Apr 7, 2023 - Economy

Americans are working fewer hours than before the pandemic

Data: Bureau of Labor Statistics and calculations by Katharine Abraham, Lea Rendell; Chart: Axios Visuals

Americans, men especially, are working fewer hours now than they did before the pandemic, according to a new paper presented at Brookings last week.

Why it matters: The research suggests that the decline in hours has something to do with a shift in attitudes toward work over the past few years, with more people reevaluating their work-life balance in favor of the life part.

  • The decline is also keeping the labor market pretty hot, even as the economy has cooled in recent months.

What they found: The average workweek was 36.9 hours in November 2022, down from 37.5 in January 2020, according to data the authors analyzed from the Labor Department’s Current Population Survey.

  • About 10% of the decline could be attributable to workers with long COVID, the authors estimate. The rest is "more of a puzzle," they write.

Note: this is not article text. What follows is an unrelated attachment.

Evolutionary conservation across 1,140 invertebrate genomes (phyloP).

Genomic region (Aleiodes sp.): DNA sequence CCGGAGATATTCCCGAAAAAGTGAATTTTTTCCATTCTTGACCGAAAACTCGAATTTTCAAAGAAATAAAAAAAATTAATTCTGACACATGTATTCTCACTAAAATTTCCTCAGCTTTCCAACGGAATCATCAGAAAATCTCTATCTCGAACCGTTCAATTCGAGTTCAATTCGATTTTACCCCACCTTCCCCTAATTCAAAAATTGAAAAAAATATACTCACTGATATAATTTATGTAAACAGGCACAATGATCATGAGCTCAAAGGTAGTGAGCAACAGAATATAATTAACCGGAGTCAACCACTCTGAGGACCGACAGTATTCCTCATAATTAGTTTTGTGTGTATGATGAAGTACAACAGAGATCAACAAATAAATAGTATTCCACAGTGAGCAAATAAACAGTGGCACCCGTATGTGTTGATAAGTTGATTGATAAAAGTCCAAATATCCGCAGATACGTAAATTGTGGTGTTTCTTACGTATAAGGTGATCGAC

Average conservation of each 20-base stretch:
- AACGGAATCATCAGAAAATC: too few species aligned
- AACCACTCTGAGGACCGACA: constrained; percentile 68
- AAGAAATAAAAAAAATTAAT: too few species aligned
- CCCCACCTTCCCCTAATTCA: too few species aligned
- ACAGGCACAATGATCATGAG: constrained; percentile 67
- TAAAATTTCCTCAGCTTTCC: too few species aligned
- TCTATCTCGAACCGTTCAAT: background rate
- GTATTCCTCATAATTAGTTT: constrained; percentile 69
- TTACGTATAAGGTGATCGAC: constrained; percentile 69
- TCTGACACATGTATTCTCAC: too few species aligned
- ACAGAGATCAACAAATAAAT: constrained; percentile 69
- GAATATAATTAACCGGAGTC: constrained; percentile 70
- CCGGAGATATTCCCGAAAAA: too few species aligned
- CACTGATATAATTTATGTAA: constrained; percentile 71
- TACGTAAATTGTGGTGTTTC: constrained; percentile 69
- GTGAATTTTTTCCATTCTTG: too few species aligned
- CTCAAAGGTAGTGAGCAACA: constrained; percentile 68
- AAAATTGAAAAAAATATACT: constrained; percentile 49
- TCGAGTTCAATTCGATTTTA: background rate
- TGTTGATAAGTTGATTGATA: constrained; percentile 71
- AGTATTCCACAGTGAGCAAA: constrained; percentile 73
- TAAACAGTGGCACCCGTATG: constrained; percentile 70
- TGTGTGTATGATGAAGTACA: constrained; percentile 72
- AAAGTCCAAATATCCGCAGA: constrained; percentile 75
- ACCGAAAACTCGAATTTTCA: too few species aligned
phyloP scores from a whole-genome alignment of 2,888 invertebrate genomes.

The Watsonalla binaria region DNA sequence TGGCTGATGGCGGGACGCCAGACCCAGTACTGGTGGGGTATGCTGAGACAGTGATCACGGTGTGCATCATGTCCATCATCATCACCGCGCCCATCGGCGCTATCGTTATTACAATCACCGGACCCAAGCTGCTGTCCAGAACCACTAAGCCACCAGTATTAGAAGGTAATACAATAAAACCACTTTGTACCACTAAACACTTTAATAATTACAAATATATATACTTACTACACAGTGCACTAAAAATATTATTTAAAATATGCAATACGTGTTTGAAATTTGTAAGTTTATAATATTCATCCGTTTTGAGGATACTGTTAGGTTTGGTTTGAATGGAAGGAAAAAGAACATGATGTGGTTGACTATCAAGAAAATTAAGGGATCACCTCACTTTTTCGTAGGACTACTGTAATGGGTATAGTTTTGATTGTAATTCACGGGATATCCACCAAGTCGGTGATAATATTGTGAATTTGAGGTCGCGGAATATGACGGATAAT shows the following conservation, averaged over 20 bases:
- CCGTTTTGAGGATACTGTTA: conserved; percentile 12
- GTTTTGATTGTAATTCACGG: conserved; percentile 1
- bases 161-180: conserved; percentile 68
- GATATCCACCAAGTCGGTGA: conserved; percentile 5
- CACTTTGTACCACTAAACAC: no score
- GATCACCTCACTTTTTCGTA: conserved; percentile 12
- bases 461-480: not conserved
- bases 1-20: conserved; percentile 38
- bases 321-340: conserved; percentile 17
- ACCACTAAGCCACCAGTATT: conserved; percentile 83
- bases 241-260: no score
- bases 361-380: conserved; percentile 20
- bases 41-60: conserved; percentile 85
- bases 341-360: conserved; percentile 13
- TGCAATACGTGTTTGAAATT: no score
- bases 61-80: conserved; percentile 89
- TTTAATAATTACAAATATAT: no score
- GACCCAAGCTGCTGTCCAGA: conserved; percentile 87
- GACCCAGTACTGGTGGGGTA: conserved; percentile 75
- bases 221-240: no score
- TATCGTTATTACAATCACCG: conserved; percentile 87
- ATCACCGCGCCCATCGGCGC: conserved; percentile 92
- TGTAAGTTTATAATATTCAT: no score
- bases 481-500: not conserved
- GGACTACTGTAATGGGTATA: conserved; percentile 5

• But anecdotal evidence points to "a broad-based re-evaluation regarding the balance people wish to strike between their work and personal lives."

Perhaps surprisingly, men's average weekly hours have fallen more noticeably than women's, the authors found.

  • Men who were working very long hours before the pandemic, and those with more education, are working less now, explained Yongseok Shin, an economics professor at Washington University in St. Louis, in a slide presentation on his own research that he gave during the discussion at Brookings.
  • These men, who were in the top decile for hours worked, went from working 55 hours a week in 2019 to 52 hours in 2022, he said.
  • “And the top 10% of male workers by earnings (making more than $140,000 per year) reduced their work hours by 1.5 hours per week, from 44.7 hours in 2019 to 43.2 hours per week in 2022," writes Shin in an analysis in the Harvard Business Review.
  • Lower-wage workers actually increased their hours, he writes.

What's going on? It was easier for the highest-earning men, who likely aren't being paid hourly, to recalibrate their priorities and dial back their work hours, Shin writes.

The bottom line: Researchers are only just beginning to understand how COVID has upended the way we live and work.

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